November 01, 2012
In this year 2012, it becomes increasingly important to plan for write offs of investments in Private Equity Funds. Traditionally, the sooner the tax write off follows the financial book write down, the quicker the loss can be used to offset gains, either from the Private Equity Fund itself or from other investments. However, with a rise in capital gains tax looming for 2013, coupled with the Affordable Care Act’s tax of 3.8% for most Fund Limited Partners (LPs), consideration should be given to possibly deferring any losses to 2013 to get a rate advantage.
For GAAP purposes, financial statements have to reflect underlying investments at fair market value. This requires the private equity fund to have a consistent, methodical and rigorous set of valuation rules in order to value its investment portfolio. This frequently leads to write downs from cost to a lower value. However, these write downs are almost never available for tax purposes until actual disposition of the underlying investment by the private equity fund. This is because the Internal Revenue Code (IRC) requires a closed transaction to trigger recognition of the loss, generally by a sale or exchange. In extreme cases of total worthlessness, the IRC provides for a write off for worthless stock. However, due to difficulties sometimes encountered in proving worthlessness, most practitioners suggest a “belt and suspenders” approach and advise the private equity fund to sell the worthless security for a nominal amount to an unrelated third party in order to prove worthlessness.
Conservatism is mandated by GAAP and partial write downs must be booked, but this is generally not the rule for tax purposes. The reason for this cautious approach is the extremely onerous and unpleasant consequences if the Internal Revenue Service (IRS) successfully disallows the loss: LPs must then amend their personal/corporate returns, disallow the losses they took, and pay taxes, penalties and interest for the private equity fund’s timing mistake.
The IRC and Regulations are quite clear that a mere decline in the market price of a security does not create a tax loss for a traditional Private Equity Fund Treasury Regulation 1.165-4(a)). A so-called 475(f) election can be made by a trader in securities to mark to market at the end of each tax year and take losses if the values have gone down without the need to dispose of the underlying security. However, this is not available to traditional Private Equity Funds.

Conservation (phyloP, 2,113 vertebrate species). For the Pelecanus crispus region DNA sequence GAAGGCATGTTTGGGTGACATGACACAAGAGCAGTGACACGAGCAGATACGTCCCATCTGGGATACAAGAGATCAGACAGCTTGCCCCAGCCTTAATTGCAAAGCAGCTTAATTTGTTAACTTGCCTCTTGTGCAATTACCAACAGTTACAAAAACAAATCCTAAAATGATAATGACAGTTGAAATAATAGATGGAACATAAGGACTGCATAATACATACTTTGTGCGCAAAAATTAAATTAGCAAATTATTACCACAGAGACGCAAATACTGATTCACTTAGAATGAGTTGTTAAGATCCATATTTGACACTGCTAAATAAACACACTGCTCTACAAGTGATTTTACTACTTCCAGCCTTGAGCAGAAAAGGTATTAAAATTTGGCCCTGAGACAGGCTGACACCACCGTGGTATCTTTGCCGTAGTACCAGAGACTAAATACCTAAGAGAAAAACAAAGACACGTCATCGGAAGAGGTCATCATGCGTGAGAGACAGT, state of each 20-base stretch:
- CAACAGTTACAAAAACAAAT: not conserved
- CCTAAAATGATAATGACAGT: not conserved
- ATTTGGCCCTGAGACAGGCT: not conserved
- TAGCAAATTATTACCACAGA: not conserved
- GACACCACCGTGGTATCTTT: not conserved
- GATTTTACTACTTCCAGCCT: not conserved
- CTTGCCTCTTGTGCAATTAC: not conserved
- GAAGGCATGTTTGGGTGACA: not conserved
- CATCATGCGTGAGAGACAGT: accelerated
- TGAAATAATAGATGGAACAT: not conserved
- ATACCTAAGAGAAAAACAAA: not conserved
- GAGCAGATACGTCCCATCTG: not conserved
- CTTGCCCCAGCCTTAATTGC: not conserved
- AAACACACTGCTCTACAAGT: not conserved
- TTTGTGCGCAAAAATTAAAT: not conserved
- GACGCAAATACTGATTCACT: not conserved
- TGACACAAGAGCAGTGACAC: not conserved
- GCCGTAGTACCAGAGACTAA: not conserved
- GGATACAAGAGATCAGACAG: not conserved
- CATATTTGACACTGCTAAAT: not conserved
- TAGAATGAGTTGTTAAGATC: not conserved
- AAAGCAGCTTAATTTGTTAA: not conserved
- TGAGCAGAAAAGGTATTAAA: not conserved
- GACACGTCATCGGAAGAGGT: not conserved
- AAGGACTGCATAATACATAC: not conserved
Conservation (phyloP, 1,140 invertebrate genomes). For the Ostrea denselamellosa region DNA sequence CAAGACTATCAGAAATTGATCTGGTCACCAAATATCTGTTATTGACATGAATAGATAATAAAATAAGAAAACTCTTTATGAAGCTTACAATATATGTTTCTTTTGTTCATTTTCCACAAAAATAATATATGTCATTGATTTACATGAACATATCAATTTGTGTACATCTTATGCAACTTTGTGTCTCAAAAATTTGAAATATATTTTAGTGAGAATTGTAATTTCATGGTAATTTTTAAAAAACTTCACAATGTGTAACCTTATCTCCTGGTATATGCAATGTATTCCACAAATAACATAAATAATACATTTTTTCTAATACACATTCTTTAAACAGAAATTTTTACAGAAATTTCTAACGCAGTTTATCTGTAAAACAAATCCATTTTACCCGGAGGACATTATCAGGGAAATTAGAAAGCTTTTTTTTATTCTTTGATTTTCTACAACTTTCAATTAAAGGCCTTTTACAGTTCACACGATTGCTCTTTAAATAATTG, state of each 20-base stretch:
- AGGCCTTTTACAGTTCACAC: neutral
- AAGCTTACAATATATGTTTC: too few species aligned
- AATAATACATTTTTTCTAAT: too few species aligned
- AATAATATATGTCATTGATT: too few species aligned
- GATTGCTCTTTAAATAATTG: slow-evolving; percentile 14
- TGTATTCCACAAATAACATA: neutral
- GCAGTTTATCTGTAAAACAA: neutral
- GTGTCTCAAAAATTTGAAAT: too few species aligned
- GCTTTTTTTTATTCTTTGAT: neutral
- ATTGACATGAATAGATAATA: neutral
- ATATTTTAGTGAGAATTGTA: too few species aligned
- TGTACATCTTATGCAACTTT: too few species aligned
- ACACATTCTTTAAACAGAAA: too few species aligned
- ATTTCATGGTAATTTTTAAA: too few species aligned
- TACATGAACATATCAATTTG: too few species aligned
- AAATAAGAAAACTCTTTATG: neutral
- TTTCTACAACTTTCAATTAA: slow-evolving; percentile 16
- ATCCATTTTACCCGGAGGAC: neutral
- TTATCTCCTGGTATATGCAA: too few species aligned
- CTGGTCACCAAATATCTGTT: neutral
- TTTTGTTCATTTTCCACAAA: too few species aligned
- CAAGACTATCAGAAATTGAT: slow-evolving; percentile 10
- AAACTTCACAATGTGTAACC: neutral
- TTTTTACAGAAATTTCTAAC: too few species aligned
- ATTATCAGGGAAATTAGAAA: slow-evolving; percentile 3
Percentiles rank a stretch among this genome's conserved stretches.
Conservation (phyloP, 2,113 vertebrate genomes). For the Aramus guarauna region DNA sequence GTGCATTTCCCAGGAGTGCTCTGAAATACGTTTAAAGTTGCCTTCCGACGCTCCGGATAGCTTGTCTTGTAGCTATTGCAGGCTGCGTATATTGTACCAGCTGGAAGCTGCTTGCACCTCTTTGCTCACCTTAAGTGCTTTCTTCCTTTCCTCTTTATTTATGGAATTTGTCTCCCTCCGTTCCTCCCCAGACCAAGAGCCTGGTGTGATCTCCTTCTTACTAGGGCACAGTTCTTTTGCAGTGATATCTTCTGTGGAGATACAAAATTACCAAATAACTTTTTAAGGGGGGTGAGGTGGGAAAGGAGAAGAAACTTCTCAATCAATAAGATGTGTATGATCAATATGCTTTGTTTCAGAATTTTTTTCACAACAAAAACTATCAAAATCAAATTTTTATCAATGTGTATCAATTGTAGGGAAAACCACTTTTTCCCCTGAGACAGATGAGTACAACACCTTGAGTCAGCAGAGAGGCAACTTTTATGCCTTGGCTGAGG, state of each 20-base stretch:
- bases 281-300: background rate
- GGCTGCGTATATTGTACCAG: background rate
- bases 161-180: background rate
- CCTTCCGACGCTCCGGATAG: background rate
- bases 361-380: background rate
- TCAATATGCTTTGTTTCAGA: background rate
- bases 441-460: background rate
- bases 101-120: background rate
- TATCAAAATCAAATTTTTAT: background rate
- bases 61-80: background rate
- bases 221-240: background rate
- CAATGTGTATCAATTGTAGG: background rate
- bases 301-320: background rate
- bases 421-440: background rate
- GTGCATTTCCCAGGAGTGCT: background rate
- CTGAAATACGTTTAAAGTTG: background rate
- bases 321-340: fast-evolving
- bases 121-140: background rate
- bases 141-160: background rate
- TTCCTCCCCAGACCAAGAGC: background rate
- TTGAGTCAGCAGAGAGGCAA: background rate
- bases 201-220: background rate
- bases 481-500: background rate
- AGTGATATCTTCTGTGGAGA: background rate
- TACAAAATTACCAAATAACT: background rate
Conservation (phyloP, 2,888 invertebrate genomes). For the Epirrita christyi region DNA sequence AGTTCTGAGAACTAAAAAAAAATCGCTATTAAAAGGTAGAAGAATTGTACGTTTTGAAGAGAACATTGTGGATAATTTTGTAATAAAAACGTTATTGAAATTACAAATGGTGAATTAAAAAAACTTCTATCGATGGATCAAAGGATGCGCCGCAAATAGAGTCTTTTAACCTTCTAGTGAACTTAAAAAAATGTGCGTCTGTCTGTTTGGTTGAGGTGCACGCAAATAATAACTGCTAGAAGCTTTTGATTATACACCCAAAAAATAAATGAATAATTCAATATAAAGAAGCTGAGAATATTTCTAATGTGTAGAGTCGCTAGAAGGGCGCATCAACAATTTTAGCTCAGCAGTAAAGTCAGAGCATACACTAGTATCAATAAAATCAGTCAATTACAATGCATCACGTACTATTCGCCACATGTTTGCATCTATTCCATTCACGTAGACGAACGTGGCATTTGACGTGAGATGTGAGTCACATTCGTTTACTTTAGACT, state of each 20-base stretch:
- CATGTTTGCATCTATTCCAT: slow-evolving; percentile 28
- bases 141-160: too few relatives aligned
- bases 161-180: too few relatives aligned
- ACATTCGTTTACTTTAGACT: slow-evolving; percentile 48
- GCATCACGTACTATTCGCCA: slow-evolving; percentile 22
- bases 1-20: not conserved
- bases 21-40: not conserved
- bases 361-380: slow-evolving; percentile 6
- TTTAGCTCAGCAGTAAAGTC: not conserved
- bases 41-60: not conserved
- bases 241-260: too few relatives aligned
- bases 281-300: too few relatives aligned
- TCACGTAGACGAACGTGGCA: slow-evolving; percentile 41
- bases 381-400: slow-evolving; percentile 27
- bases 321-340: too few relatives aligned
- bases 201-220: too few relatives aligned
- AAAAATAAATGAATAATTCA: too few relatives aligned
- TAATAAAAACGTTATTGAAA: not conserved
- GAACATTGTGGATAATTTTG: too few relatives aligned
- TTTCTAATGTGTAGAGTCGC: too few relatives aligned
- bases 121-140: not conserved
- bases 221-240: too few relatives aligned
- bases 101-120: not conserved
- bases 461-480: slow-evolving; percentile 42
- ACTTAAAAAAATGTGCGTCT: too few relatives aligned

Generally there must be a sale or exchange for a gain or loss to be recognized. In the case of a partial write down due to market conditions or a decline in the inherent value of the investment, no sale or exchange has taken place. Conceivably, the GAAP financials can take a few years’ worth of partial write downs and the private equity fund partners can merely watch the value of their investment go down without taking a tax deduction or write down. This can be rather frustrating and the LPs often put pressure on the General Partner (GP) to write the investment off completely in order to get a deduction passed through to them.
This leads to difficult conversations between the GP and their tax advisors as to whether all the criteria have been met to take a write off under one of the following scenarios:
IRC Section 165(g) does permit a write off for completely worthless stock. However, the private equity fund will have to point to a specific identifiable event that signals the worthlessness. If the value of the investee’s assets exceeds its liabilities but it is still conducting business, even if methodically selling off assets to pay down debts, this may not be sufficient to indicate current worthlessness.
A review of relevant Court cases points to four types of identifiable events that may be evidence of worthlessness:
- Bankruptcy filing
- Termination of business activities
- Liquidation of business assets, both tangible and intangible
- Receivership appointment by a Court.